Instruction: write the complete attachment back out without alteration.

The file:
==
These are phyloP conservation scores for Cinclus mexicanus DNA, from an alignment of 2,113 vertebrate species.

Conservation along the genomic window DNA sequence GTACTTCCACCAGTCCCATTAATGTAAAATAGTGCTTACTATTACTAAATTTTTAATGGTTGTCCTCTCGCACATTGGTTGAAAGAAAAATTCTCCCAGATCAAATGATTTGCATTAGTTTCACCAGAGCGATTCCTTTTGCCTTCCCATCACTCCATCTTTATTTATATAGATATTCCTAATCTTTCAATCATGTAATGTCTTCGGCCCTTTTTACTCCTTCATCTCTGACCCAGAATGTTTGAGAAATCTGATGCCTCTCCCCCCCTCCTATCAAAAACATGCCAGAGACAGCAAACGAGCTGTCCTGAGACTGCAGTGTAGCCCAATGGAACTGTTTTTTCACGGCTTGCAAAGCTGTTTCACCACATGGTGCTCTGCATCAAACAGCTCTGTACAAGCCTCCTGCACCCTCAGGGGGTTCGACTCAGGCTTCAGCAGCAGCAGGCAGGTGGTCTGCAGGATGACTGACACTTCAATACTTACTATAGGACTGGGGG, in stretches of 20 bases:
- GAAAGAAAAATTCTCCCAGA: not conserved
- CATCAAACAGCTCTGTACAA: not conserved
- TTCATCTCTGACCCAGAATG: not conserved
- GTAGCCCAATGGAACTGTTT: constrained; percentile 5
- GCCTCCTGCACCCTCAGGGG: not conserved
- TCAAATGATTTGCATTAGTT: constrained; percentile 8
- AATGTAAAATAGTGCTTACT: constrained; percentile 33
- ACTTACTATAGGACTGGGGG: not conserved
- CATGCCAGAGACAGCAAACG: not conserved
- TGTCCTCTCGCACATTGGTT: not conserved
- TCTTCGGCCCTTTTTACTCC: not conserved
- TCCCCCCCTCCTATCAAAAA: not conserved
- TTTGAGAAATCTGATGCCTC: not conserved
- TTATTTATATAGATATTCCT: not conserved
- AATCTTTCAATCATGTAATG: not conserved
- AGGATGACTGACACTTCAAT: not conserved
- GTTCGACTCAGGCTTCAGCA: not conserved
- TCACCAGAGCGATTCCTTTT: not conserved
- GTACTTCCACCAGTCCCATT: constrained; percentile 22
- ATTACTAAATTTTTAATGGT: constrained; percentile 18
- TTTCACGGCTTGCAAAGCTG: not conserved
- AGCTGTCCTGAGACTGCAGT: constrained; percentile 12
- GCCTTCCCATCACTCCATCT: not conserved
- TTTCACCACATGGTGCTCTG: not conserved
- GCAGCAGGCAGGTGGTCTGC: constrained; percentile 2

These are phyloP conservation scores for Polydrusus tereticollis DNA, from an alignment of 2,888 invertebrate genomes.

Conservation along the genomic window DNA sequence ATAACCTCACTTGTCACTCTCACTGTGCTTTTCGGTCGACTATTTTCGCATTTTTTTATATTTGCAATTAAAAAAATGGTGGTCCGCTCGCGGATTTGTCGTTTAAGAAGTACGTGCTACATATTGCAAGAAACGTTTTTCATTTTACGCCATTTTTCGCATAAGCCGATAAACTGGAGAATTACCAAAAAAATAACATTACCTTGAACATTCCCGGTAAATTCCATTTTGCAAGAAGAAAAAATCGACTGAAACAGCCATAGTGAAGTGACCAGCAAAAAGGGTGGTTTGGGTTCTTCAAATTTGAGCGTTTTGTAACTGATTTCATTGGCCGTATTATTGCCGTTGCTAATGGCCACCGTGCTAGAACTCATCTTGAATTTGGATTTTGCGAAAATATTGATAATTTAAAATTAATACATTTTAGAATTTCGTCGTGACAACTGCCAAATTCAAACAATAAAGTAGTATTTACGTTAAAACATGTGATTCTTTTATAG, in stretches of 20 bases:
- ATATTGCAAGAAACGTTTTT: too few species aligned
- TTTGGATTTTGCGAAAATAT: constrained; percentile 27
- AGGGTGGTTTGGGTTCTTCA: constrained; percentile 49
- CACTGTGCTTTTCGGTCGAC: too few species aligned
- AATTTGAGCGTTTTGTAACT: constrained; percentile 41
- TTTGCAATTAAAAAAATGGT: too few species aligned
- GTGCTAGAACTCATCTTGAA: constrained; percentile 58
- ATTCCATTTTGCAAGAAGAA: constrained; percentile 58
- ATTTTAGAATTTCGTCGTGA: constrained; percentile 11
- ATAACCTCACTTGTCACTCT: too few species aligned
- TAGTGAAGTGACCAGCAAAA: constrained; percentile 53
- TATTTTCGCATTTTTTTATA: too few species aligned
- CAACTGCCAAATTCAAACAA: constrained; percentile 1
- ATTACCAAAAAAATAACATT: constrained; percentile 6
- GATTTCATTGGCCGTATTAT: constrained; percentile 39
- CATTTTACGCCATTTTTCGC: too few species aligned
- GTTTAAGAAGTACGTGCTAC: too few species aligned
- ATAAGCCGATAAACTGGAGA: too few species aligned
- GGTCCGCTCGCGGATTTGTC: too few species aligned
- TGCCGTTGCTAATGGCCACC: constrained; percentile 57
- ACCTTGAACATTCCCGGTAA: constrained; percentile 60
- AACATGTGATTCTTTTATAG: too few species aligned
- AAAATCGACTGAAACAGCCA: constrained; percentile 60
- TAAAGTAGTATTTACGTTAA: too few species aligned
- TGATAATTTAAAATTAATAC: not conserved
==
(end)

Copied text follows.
These are phyloP conservation scores for Cinclus mexicanus DNA, from an alignment of 2,113 vertebrate species.

Conservation along the genomic window DNA sequence GTACTTCCACCAGTCCCATTAATGTAAAATAGTGCTTACTATTACTAAATTTTTAATGGTTGTCCTCTCGCACATTGGTTGAAAGAAAAATTCTCCCAGATCAAATGATTTGCATTAGTTTCACCAGAGCGATTCCTTTTGCCTTCCCATCACTCCATCTTTATTTATATAGATATTCCTAATCTTTCAATCATGTAATGTCTTCGGCCCTTTTTACTCCTTCATCTCTGACCCAGAATGTTTGAGAAATCTGATGCCTCTCCCCCCCTCCTATCAAAAACATGCCAGAGACAGCAAACGAGCTGTCCTGAGACTGCAGTGTAGCCCAATGGAACTGTTTTTTCACGGCTTGCAAAGCTGTTTCACCACATGGTGCTCTGCATCAAACAGCTCTGTACAAGCCTCCTGCACCCTCAGGGGGTTCGACTCAGGCTTCAGCAGCAGCAGGCAGGTGGTCTGCAGGATGACTGACACTTCAATACTTACTATAGGACTGGGGG, in stretches of 20 bases:
- GAAAGAAAAATTCTCCCAGA: not conserved
- CATCAAACAGCTCTGTACAA: not conserved
- TTCATCTCTGACCCAGAATG: not conserved
- GTAGCCCAATGGAACTGTTT: constrained; percentile 5
- GCCTCCTGCACCCTCAGGGG: not conserved
- TCAAATGATTTGCATTAGTT: constrained; percentile 8
- AATGTAAAATAGTGCTTACT: constrained; percentile 33
- ACTTACTATAGGACTGGGGG: not conserved
- CATGCCAGAGACAGCAAACG: not conserved
- TGTCCTCTCGCACATTGGTT: not conserved
- TCTTCGGCCCTTTTTACTCC: not conserved
- TCCCCCCCTCCTATCAAAAA: not conserved
- TTTGAGAAATCTGATGCCTC: not conserved
- TTATTTATATAGATATTCCT: not conserved
- AATCTTTCAATCATGTAATG: not conserved
- AGGATGACTGACACTTCAAT: not conserved
- GTTCGACTCAGGCTTCAGCA: not conserved
- TCACCAGAGCGATTCCTTTT: not conserved
- GTACTTCCACCAGTCCCATT: constrained; percentile 22
- ATTACTAAATTTTTAATGGT: constrained; percentile 18
- TTTCACGGCTTGCAAAGCTG: not conserved
- AGCTGTCCTGAGACTGCAGT: constrained; percentile 12
- GCCTTCCCATCACTCCATCT: not conserved
- TTTCACCACATGGTGCTCTG: not conserved
- GCAGCAGGCAGGTGGTCTGC: constrained; percentile 2

These are phyloP conservation scores for Polydrusus tereticollis DNA, from an alignment of 2,888 invertebrate genomes.

Conservation along the genomic window DNA sequence ATAACCTCACTTGTCACTCTCACTGTGCTTTTCGGTCGACTATTTTCGCATTTTTTTATATTTGCAATTAAAAAAATGGTGGTCCGCTCGCGGATTTGTCGTTTAAGAAGTACGTGCTACATATTGCAAGAAACGTTTTTCATTTTACGCCATTTTTCGCATAAGCCGATAAACTGGAGAATTACCAAAAAAATAACATTACCTTGAACATTCCCGGTAAATTCCATTTTGCAAGAAGAAAAAATCGACTGAAACAGCCATAGTGAAGTGACCAGCAAAAAGGGTGGTTTGGGTTCTTCAAATTTGAGCGTTTTGTAACTGATTTCATTGGCCGTATTATTGCCGTTGCTAATGGCCACCGTGCTAGAACTCATCTTGAATTTGGATTTTGCGAAAATATTGATAATTTAAAATTAATACATTTTAGAATTTCGTCGTGACAACTGCCAAATTCAAACAATAAAGTAGTATTTACGTTAAAACATGTGATTCTTTTATAG, in stretches of 20 bases:
- ATATTGCAAGAAACGTTTTT: too few species aligned
- TTTGGATTTTGCGAAAATAT: constrained; percentile 27
- AGGGTGGTTTGGGTTCTTCA: constrained; percentile 49
- CACTGTGCTTTTCGGTCGAC: too few species aligned
- AATTTGAGCGTTTTGTAACT: constrained; percentile 41
- TTTGCAATTAAAAAAATGGT: too few species aligned
- GTGCTAGAACTCATCTTGAA: constrained; percentile 58
- ATTCCATTTTGCAAGAAGAA: constrained; percentile 58
- ATTTTAGAATTTCGTCGTGA: constrained; percentile 11
- ATAACCTCACTTGTCACTCT: too few species aligned
- TAGTGAAGTGACCAGCAAAA: constrained; percentile 53
- TATTTTCGCATTTTTTTATA: too few species aligned
- CAACTGCCAAATTCAAACAA: constrained; percentile 1
- ATTACCAAAAAAATAACATT: constrained; percentile 6
- GATTTCATTGGCCGTATTAT: constrained; percentile 39
- CATTTTACGCCATTTTTCGC: too few species aligned
- GTTTAAGAAGTACGTGCTAC: too few species aligned
- ATAAGCCGATAAACTGGAGA: too few species aligned
- GGTCCGCTCGCGGATTTGTC: too few species aligned
- TGCCGTTGCTAATGGCCACC: constrained; percentile 57
- ACCTTGAACATTCCCGGTAA: constrained; percentile 60
- AACATGTGATTCTTTTATAG: too few species aligned
- AAAATCGACTGAAACAGCCA: constrained; percentile 60
- TAAAGTAGTATTTACGTTAA: too few species aligned
- TGATAATTTAAAATTAATAC: not conserved